The presentation will mainly consider bas-reliefs and statues in their architectural and cultural context.
Wars between neighboring clans were frequent in historical times, and it is one of the tasks of local deities to support the clan from which they receive offerings. With this respect, la btsas became a representation of ancient clanship and vernacular religion. The symbols of Buddhism used during la btsas rituals and offerings were embedded in a traditional system of folk customs.
At the centre of our recent observation of la btsas cult is a small village in Amdo region of Tibet, named Dumpa. The farming population of the village respects the local deity, Me stag dgra 'joms, and performs an annual ritual to renew his la btsas and to satisfy his wishes. The rituals and customs connected to Me stag dgra 'joms originated in recent centuries, taking the place of a more ancient deity's cult. This representation of religious transition shows the dynamic changes of modern Tibetan communities through the elements of a folk tradition. Since in this study partly we have relied on interviews with local villagers, the cult of la btsas will be presented through both an emic and an etic approach.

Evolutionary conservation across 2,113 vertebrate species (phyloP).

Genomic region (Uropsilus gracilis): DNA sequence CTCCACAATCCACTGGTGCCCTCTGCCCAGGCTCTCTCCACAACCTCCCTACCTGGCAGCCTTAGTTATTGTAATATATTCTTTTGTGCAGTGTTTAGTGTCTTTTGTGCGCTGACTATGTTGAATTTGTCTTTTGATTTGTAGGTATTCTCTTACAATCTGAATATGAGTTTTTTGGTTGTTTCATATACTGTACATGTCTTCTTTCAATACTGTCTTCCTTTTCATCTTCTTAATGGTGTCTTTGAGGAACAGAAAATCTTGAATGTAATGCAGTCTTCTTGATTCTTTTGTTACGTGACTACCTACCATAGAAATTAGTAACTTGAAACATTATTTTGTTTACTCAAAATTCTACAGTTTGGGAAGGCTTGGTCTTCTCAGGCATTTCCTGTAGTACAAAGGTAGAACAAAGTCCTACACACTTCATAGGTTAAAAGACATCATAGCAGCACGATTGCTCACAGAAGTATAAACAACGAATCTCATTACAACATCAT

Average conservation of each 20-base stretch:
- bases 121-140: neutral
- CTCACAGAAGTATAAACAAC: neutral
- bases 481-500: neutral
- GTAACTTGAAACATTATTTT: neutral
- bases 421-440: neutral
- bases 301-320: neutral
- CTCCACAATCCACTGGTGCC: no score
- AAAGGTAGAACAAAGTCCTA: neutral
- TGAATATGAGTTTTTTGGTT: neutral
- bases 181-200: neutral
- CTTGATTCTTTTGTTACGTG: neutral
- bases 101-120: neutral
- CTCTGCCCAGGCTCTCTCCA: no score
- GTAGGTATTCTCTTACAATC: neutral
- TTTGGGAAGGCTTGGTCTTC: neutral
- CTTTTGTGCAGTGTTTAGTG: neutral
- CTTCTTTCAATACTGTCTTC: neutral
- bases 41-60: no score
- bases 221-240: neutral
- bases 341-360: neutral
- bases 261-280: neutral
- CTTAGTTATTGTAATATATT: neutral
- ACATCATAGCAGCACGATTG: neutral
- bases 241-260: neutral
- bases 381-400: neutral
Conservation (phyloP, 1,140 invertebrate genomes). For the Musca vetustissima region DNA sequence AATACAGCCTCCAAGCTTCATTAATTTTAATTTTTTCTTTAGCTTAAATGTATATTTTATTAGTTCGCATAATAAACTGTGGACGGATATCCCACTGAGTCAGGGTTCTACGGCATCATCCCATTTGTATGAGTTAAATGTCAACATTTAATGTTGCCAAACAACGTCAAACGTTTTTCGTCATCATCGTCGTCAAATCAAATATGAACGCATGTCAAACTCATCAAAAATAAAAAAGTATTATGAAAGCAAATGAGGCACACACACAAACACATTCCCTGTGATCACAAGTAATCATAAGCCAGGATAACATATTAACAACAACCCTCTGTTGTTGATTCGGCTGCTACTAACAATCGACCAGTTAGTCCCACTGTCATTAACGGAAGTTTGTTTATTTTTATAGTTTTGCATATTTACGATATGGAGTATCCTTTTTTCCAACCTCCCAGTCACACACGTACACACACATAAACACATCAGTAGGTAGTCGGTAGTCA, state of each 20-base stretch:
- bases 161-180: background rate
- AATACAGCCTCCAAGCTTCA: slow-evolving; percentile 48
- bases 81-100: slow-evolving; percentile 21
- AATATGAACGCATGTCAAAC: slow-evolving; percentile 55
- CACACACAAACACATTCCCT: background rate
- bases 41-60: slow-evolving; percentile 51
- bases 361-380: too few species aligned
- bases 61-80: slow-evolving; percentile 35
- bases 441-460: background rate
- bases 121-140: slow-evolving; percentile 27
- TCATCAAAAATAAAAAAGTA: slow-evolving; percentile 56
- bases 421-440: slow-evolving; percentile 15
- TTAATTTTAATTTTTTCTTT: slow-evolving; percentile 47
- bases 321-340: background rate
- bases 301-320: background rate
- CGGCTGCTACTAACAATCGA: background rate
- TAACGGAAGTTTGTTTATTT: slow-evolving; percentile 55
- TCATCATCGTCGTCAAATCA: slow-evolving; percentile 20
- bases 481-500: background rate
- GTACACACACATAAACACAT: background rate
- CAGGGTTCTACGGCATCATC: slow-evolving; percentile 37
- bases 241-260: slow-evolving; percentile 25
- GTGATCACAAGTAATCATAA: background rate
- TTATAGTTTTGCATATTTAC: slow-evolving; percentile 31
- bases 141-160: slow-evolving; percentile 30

The paper is devoted to the political propaganda through the visual art in Islamic Afghanistan and Transoxiana. The political ritual as it appears in the Ghaznavid monuments (10th–13th c.), in particular in Ghazni, represents an important step in a proto-Islamic tradition of the elaboration of previous images with a ritual and protocol function. The debate on images permeates the following centuries in Iran and Central Asia. As a result of various polemical positions on the role of imagery, the emergence of a strong and widespread epigraphic tradition, marks the subsequent periods: if, during the Saljuq era, imagery survive in various media, in particular in metalworks, architectural decoration become the natural place for a large and developed epigraphic programme. The texts replaced the space previously devoted to mural decorations. The conference will consider a wide group of paintings, engraved stones and ceramics for architectural uses with a reference to the sites of Ghazni and Samarqand.